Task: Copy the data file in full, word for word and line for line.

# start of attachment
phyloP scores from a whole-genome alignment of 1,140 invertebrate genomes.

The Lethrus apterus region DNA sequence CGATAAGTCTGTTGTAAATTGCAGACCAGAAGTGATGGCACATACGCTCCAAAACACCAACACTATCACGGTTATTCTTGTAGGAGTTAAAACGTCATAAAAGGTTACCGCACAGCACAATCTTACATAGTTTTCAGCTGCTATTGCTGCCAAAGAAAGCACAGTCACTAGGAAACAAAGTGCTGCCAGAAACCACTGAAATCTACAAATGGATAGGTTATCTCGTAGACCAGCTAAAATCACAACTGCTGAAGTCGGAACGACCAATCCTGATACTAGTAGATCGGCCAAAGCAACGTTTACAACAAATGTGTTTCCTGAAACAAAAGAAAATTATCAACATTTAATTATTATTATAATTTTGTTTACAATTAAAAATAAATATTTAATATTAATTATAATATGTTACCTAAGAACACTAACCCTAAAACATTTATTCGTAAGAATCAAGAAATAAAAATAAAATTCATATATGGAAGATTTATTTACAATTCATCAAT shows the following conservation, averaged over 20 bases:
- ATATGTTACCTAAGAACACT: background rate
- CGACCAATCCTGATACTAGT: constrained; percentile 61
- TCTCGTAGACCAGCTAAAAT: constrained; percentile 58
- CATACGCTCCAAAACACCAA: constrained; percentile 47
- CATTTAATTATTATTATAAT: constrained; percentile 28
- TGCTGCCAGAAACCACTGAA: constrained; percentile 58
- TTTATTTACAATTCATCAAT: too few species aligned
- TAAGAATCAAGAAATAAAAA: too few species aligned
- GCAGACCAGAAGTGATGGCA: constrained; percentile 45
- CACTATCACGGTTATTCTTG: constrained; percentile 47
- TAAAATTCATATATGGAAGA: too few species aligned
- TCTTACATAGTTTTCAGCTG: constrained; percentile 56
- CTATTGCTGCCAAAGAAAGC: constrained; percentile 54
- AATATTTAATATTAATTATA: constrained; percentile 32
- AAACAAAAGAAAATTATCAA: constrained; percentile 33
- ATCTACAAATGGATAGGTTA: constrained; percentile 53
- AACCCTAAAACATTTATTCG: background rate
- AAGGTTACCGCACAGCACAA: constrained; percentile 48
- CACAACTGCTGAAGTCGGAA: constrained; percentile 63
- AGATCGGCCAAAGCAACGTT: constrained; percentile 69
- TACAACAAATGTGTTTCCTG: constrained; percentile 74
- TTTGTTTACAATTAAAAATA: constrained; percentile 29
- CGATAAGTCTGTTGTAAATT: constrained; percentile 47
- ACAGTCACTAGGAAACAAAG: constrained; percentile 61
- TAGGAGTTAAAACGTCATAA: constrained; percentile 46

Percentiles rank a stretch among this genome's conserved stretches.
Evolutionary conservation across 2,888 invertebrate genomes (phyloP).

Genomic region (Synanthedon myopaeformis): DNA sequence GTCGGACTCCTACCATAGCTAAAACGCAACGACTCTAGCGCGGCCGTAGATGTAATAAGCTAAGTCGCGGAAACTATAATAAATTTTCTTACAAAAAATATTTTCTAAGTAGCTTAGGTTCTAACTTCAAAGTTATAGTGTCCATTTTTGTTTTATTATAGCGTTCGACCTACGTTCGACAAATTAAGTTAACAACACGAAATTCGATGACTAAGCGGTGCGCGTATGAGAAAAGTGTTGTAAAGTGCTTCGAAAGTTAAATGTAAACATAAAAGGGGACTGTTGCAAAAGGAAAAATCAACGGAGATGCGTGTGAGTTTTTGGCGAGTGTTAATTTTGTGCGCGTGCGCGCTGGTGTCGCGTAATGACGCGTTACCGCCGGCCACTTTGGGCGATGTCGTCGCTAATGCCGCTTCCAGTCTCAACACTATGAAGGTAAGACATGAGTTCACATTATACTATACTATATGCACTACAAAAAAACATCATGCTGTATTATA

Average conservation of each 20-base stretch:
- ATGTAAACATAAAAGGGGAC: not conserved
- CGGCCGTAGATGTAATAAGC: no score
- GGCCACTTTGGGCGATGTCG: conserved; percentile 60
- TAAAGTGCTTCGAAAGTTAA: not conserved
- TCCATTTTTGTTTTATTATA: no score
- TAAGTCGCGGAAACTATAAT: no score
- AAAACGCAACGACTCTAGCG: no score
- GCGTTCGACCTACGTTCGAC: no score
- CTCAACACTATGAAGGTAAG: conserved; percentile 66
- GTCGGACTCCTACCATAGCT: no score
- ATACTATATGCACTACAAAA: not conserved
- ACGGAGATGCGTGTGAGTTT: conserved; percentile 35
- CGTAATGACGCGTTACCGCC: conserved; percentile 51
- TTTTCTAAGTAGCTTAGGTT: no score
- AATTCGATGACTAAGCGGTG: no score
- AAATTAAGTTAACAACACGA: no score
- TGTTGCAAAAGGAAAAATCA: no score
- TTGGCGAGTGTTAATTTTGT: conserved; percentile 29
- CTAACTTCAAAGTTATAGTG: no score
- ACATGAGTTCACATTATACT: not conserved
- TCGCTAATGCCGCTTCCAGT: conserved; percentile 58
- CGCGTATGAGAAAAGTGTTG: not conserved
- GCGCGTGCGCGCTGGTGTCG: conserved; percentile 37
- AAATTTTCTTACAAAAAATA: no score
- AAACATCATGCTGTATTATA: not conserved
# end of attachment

phyloP scores from a whole-genome alignment of 1,140 invertebrate genomes.

The Lethrus apterus region DNA sequence CGATAAGTCTGTTGTAAATTGCAGACCAGAAGTGATGGCACATACGCTCCAAAACACCAACACTATCACGGTTATTCTTGTAGGAGTTAAAACGTCATAAAAGGTTACCGCACAGCACAATCTTACATAGTTTTCAGCTGCTATTGCTGCCAAAGAAAGCACAGTCACTAGGAAACAAAGTGCTGCCAGAAACCACTGAAATCTACAAATGGATAGGTTATCTCGTAGACCAGCTAAAATCACAACTGCTGAAGTCGGAACGACCAATCCTGATACTAGTAGATCGGCCAAAGCAACGTTTACAACAAATGTGTTTCCTGAAACAAAAGAAAATTATCAACATTTAATTATTATTATAATTTTGTTTACAATTAAAAATAAATATTTAATATTAATTATAATATGTTACCTAAGAACACTAACCCTAAAACATTTATTCGTAAGAATCAAGAAATAAAAATAAAATTCATATATGGAAGATTTATTTACAATTCATCAAT shows the following conservation, averaged over 20 bases:
- ATATGTTACCTAAGAACACT: background rate
- CGACCAATCCTGATACTAGT: constrained; percentile 61
- TCTCGTAGACCAGCTAAAAT: constrained; percentile 58
- CATACGCTCCAAAACACCAA: constrained; percentile 47
- CATTTAATTATTATTATAAT: constrained; percentile 28
- TGCTGCCAGAAACCACTGAA: constrained; percentile 58
- TTTATTTACAATTCATCAAT: too few species aligned
- TAAGAATCAAGAAATAAAAA: too few species aligned
- GCAGACCAGAAGTGATGGCA: constrained; percentile 45
- CACTATCACGGTTATTCTTG: constrained; percentile 47
- TAAAATTCATATATGGAAGA: too few species aligned
- TCTTACATAGTTTTCAGCTG: constrained; percentile 56
- CTATTGCTGCCAAAGAAAGC: constrained; percentile 54
- AATATTTAATATTAATTATA: constrained; percentile 32
- AAACAAAAGAAAATTATCAA: constrained; percentile 33
- ATCTACAAATGGATAGGTTA: constrained; percentile 53
- AACCCTAAAACATTTATTCG: background rate
- AAGGTTACCGCACAGCACAA: constrained; percentile 48
- CACAACTGCTGAAGTCGGAA: constrained; percentile 63
- AGATCGGCCAAAGCAACGTT: constrained; percentile 69
- TACAACAAATGTGTTTCCTG: constrained; percentile 74
- TTTGTTTACAATTAAAAATA: constrained; percentile 29
- CGATAAGTCTGTTGTAAATT: constrained; percentile 47
- ACAGTCACTAGGAAACAAAG: constrained; percentile 61
- TAGGAGTTAAAACGTCATAA: constrained; percentile 46

Percentiles rank a stretch among this genome's conserved stretches.
Evolutionary conservation across 2,888 invertebrate genomes (phyloP).

Genomic region (Synanthedon myopaeformis): DNA sequence GTCGGACTCCTACCATAGCTAAAACGCAACGACTCTAGCGCGGCCGTAGATGTAATAAGCTAAGTCGCGGAAACTATAATAAATTTTCTTACAAAAAATATTTTCTAAGTAGCTTAGGTTCTAACTTCAAAGTTATAGTGTCCATTTTTGTTTTATTATAGCGTTCGACCTACGTTCGACAAATTAAGTTAACAACACGAAATTCGATGACTAAGCGGTGCGCGTATGAGAAAAGTGTTGTAAAGTGCTTCGAAAGTTAAATGTAAACATAAAAGGGGACTGTTGCAAAAGGAAAAATCAACGGAGATGCGTGTGAGTTTTTGGCGAGTGTTAATTTTGTGCGCGTGCGCGCTGGTGTCGCGTAATGACGCGTTACCGCCGGCCACTTTGGGCGATGTCGTCGCTAATGCCGCTTCCAGTCTCAACACTATGAAGGTAAGACATGAGTTCACATTATACTATACTATATGCACTACAAAAAAACATCATGCTGTATTATA

Average conservation of each 20-base stretch:
- ATGTAAACATAAAAGGGGAC: not conserved
- CGGCCGTAGATGTAATAAGC: no score
- GGCCACTTTGGGCGATGTCG: conserved; percentile 60
- TAAAGTGCTTCGAAAGTTAA: not conserved
- TCCATTTTTGTTTTATTATA: no score
- TAAGTCGCGGAAACTATAAT: no score
- AAAACGCAACGACTCTAGCG: no score
- GCGTTCGACCTACGTTCGAC: no score
- CTCAACACTATGAAGGTAAG: conserved; percentile 66
- GTCGGACTCCTACCATAGCT: no score
- ATACTATATGCACTACAAAA: not conserved
- ACGGAGATGCGTGTGAGTTT: conserved; percentile 35
- CGTAATGACGCGTTACCGCC: conserved; percentile 51
- TTTTCTAAGTAGCTTAGGTT: no score
- AATTCGATGACTAAGCGGTG: no score
- AAATTAAGTTAACAACACGA: no score
- TGTTGCAAAAGGAAAAATCA: no score
- TTGGCGAGTGTTAATTTTGT: conserved; percentile 29
- CTAACTTCAAAGTTATAGTG: no score
- ACATGAGTTCACATTATACT: not conserved
- TCGCTAATGCCGCTTCCAGT: conserved; percentile 58
- CGCGTATGAGAAAAGTGTTG: not conserved
- GCGCGTGCGCGCTGGTGTCG: conserved; percentile 37
- AAATTTTCTTACAAAAAATA: no score
- AAACATCATGCTGTATTATA: not conserved